Bt corn is a kind of corn that has been modified with genes from the bacterium Bacillus thuringiensis to produce its own insecticide, protecting the plant from all kind of pests. Released in 1996, Bt corn is now grown as three-quarters of the American corn crop. Still, nature finds a way: through natural selection, corn rootworms have developed a resistance to the insecticide.
By the turn of the millennium, however, scientists who study the evolution of insecticide resistance were warning of imminent problems. Any rootworm that could survive Bt exposures would have a wide-open field in which to reproduce; unless the crop was carefully managed, resistance would quickly emerge.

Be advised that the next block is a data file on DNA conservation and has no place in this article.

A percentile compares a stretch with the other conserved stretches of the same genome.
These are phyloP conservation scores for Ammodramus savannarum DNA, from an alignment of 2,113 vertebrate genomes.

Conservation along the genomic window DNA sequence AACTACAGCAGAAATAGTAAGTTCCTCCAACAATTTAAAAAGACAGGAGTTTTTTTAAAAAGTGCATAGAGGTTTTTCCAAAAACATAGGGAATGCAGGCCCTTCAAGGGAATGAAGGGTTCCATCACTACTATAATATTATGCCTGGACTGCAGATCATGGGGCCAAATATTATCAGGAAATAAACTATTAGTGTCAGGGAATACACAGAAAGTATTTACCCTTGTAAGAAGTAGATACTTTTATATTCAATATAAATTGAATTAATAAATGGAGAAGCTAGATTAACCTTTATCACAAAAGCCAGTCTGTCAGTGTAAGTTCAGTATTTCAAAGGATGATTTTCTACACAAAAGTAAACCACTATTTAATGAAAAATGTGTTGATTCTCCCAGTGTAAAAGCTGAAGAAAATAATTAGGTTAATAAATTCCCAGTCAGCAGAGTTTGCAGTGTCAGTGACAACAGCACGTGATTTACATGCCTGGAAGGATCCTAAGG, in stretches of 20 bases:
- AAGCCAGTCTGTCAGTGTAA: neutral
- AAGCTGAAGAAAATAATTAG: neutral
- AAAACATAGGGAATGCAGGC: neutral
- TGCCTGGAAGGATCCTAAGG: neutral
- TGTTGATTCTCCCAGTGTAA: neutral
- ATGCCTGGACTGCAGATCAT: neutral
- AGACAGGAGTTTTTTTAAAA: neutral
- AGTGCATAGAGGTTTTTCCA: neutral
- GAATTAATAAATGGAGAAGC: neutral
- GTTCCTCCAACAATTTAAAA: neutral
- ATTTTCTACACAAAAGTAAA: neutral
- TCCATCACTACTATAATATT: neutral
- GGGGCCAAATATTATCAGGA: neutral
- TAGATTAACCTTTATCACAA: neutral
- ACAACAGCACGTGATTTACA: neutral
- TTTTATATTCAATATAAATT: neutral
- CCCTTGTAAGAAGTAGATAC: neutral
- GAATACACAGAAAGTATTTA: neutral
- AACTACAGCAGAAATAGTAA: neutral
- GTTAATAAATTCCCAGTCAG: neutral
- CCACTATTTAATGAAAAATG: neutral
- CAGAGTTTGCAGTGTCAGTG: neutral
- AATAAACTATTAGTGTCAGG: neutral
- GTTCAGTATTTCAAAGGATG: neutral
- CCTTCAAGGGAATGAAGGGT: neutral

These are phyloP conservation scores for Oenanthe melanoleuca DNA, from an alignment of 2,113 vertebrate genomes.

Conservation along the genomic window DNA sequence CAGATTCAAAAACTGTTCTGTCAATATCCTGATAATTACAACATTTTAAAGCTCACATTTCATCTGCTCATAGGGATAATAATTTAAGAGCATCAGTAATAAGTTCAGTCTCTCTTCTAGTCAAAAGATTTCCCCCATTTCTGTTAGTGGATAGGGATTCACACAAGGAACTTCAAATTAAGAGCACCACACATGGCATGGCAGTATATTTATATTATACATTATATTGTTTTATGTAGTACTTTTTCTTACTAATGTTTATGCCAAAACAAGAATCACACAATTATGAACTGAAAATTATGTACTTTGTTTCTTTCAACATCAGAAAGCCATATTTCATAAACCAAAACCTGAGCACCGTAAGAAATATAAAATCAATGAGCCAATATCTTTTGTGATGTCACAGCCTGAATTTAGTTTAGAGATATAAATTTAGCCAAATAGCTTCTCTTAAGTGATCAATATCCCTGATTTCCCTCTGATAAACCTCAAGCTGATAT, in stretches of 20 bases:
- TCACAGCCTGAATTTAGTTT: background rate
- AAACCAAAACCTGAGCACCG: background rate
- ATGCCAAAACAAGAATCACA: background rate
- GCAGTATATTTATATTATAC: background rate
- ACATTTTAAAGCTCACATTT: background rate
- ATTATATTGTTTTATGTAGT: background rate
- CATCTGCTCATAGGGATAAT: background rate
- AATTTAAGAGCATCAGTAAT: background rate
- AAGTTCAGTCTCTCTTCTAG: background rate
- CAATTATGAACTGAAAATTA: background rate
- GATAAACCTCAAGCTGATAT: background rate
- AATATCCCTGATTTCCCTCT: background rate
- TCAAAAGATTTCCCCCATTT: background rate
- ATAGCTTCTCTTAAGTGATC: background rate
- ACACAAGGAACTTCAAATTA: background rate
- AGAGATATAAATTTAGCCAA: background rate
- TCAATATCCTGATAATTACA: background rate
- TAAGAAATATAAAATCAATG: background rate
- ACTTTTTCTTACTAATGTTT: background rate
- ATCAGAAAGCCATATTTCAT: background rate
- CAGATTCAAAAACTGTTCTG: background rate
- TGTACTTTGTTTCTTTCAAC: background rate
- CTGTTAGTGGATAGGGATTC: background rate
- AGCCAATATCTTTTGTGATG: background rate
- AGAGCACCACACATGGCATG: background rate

Key to effective management, said the scientists, were refuges set aside and planted with non-Bt corn. Within these fields, rootworms would remain susceptible to the Bt toxin. By mating with any Bt-resistant worms that chanced to evolve in neighboring fields, they’d prevent resistance from building up in the gene pool.
But the scientists’ own recommendations — an advisory panel convened in 2002 by the EPA suggested that a full 50 percent of each corn farmer’s fields be devoted to these non-Bt refuges — were resisted by seed companies and eventually the EPA itself, which set voluntary refuge guidelines at between 5 and 20 percent. Many farmers didn’t even follow those recommendations.
It's the classic story of too much of a good thing. Bt corn still kills off other kinds of insects, but for how long? Read the full story at Wired. -via Boing Boing
(Image credit: Flickr user Sarah Zukoff)